I gave this 3 stars because everything I know about chisels comes from theory and not practice. I am by no means an expert. With that said, I almost think I should have given them 4 stars. I can’t imagine what a better cutting chisel would feel like. These do exactly what I would expect a really good chisel to do.

Edit 7/25/2012. After a significant amount of use, I had to bump this to 4 stars. These chisels still have the original edge I put on them, and still cut like champs every time I use them; and I have been using them a lot lately.

-- www.etsy.com/shop/KandJWoodCrafts




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lumberjoe

2829 posts in 872 days



11 comments so far

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OnlyJustME

1562 posts in 1001 days


#1 posted 785 days ago

Thanks for the review. I was looking at this set considering it for purchase also. I just might get them now to start with. Only because i can’t afford the SW set either.

-- In the end, when your life flashes before your eyes, will you like what you see?

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b2rtch

4308 posts in 1672 days


#2 posted 785 days ago

Good review Joe.

-- Bert

View Mainiac Matt 's profile

Mainiac Matt

3868 posts in 952 days


#3 posted 784 days ago

US Steel and assembled in the US, although the box comes from China

If this was in fact the case…. I wonder why they didn’t bother to capitalize on the marketing potential of saying that on the chisel or the packaging.

None the less…. they look like nice chisels and I bet they will serve you well for years to come.

I was sereiously looking at the same set two months ago, but instead I bought a couple individual chisels to round out my Marples Splitproof 4 pc set. If they had been on sale back then, I would have taken a set home.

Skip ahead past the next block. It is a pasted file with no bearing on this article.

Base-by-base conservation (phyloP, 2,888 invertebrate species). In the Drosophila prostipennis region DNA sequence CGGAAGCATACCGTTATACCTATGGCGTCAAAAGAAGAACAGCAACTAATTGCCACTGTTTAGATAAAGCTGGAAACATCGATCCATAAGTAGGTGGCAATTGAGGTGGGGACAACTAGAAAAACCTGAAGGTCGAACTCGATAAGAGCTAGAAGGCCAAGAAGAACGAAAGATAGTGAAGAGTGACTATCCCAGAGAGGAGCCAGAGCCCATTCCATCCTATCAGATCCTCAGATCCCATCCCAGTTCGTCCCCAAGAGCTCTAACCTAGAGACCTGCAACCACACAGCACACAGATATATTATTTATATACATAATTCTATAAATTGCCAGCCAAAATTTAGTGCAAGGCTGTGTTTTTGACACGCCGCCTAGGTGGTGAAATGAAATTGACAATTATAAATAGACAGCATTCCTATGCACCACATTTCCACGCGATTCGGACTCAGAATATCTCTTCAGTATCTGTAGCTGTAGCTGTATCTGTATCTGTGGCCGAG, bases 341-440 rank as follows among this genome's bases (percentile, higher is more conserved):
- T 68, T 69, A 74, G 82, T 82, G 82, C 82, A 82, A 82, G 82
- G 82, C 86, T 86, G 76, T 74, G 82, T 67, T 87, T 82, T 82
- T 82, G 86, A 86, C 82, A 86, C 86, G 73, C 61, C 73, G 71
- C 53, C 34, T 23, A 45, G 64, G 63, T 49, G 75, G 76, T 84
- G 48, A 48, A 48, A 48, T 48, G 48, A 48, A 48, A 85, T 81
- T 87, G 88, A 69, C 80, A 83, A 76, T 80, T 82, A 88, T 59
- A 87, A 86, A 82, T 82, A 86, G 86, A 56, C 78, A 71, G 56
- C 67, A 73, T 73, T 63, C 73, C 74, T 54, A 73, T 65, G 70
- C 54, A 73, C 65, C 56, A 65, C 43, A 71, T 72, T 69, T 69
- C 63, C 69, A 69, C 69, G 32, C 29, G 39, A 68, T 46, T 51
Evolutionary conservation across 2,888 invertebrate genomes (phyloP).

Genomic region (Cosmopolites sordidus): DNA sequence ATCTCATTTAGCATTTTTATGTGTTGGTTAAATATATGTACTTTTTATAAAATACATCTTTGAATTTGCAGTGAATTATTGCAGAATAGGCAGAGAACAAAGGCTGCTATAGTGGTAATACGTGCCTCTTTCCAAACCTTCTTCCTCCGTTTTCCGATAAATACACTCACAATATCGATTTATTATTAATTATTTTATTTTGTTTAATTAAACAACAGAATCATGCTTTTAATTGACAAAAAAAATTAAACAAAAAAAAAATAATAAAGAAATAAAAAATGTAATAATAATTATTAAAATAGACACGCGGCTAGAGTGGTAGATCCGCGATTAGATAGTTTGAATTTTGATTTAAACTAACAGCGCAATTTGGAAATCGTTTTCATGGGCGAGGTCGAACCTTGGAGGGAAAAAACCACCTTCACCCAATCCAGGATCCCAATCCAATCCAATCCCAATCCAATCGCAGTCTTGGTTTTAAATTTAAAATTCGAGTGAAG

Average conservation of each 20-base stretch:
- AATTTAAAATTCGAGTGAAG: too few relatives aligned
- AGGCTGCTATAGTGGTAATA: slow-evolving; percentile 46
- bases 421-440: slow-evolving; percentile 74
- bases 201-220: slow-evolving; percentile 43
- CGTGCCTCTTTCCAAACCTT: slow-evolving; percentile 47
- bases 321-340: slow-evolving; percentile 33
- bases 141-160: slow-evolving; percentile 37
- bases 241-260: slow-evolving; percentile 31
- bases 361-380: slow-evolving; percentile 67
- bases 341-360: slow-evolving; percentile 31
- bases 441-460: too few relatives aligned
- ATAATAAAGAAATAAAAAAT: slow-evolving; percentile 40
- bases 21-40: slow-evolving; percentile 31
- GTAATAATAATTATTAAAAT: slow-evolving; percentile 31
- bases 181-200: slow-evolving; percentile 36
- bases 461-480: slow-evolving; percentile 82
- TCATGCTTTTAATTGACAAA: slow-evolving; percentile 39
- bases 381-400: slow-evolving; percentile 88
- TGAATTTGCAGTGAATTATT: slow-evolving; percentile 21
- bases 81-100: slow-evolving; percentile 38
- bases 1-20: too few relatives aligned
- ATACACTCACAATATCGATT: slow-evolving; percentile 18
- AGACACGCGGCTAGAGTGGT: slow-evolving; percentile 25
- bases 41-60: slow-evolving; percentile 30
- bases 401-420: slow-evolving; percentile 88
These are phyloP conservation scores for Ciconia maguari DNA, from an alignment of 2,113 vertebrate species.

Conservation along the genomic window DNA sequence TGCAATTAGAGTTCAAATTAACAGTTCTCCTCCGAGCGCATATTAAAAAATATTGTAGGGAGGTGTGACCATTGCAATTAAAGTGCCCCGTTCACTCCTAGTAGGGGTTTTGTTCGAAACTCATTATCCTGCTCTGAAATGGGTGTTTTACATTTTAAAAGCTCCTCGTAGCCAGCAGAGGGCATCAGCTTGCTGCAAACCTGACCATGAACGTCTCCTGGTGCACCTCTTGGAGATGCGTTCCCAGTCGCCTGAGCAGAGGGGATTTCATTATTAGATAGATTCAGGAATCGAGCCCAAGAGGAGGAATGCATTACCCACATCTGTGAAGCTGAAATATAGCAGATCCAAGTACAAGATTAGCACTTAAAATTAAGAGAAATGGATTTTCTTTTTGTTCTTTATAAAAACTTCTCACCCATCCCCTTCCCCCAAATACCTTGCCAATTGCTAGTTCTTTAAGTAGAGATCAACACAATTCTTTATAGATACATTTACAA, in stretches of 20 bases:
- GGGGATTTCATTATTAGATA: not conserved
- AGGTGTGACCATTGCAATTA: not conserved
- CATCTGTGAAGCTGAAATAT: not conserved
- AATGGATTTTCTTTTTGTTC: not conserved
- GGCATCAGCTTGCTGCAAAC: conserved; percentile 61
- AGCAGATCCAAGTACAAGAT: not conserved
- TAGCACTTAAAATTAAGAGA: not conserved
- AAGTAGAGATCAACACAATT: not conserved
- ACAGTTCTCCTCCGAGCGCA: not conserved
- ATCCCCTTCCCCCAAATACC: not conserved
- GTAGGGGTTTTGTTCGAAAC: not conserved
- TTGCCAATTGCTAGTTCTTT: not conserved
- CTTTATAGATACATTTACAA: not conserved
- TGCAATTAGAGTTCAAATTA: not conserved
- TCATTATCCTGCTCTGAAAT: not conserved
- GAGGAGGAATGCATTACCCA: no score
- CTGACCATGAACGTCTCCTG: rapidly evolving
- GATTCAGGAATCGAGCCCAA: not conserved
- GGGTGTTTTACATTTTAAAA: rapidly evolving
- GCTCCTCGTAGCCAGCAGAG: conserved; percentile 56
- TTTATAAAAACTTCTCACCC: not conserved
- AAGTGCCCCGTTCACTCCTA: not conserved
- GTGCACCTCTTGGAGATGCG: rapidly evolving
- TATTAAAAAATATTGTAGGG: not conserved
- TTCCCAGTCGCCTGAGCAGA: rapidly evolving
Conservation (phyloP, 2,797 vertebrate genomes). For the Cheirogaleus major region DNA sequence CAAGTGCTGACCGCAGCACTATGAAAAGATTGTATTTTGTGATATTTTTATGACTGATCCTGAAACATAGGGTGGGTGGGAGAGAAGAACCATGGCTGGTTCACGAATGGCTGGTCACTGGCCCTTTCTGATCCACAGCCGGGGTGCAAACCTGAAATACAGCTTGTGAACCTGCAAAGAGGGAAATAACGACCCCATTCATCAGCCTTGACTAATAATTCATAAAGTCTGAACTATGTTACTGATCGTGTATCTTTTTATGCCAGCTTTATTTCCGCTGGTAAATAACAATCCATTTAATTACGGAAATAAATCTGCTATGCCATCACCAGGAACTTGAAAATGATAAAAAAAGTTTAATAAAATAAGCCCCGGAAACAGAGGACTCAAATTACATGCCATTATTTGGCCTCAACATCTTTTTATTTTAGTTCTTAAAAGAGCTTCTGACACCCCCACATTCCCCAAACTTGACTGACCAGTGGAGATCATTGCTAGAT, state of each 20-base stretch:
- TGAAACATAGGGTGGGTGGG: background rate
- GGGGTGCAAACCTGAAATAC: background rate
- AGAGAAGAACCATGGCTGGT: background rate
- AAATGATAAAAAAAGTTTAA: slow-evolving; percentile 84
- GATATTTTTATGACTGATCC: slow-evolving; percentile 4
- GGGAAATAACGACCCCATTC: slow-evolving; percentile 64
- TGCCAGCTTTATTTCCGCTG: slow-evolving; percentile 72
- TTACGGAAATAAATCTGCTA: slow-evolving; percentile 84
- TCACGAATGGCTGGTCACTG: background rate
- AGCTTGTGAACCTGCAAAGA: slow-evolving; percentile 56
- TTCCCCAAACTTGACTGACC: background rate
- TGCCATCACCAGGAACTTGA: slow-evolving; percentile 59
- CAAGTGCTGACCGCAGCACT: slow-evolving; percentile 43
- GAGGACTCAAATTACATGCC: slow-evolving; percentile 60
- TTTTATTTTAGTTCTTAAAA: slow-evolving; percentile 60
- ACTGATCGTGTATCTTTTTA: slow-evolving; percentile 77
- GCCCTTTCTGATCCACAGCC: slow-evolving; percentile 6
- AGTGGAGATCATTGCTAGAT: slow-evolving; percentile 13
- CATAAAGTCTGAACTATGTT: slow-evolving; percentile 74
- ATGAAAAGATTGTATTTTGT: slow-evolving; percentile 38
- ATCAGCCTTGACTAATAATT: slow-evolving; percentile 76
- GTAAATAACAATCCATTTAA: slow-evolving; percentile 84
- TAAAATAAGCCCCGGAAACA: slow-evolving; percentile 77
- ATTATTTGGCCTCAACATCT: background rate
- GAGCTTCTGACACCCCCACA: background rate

Enjoy…. they are really nice looking chisels. I’d think, based on your description, they rate more than 3 stars.

-- Pine is fine, but Oak's no joke!

View lumberjoe's profile

lumberjoe

2829 posts in 872 days


#4 posted 784 days ago

I said the same thing. I actually had 2 Irwin blue chips in my hand at the check out when he showed me this set. I needed some decent chisels to finish a project and wasn’t intending on buying a set just yet. The Irwins are Chinese steel. and the wood river are not.While 99% of the stuff I own is made in china and I usually don’t have a problem with it, I do have a problem with Chinese hand tools. You can’t beat British or Colonial steel. I’ve heard the Japanese chisels are great as well.

Also I rated them 3 stars because essentially I have never used a chisel before. This is what I was using before the wood river:

Those are a joke. They are now for cleaning up glue and getting nails out. I don’t think I am experienced enough to say these are 4 stars, but I can tell you I was amazed at how little effort it took for me to get very clean and very square cuts.

-- www.etsy.com/shop/KandJWoodCrafts

View Dusty56's profile

Dusty56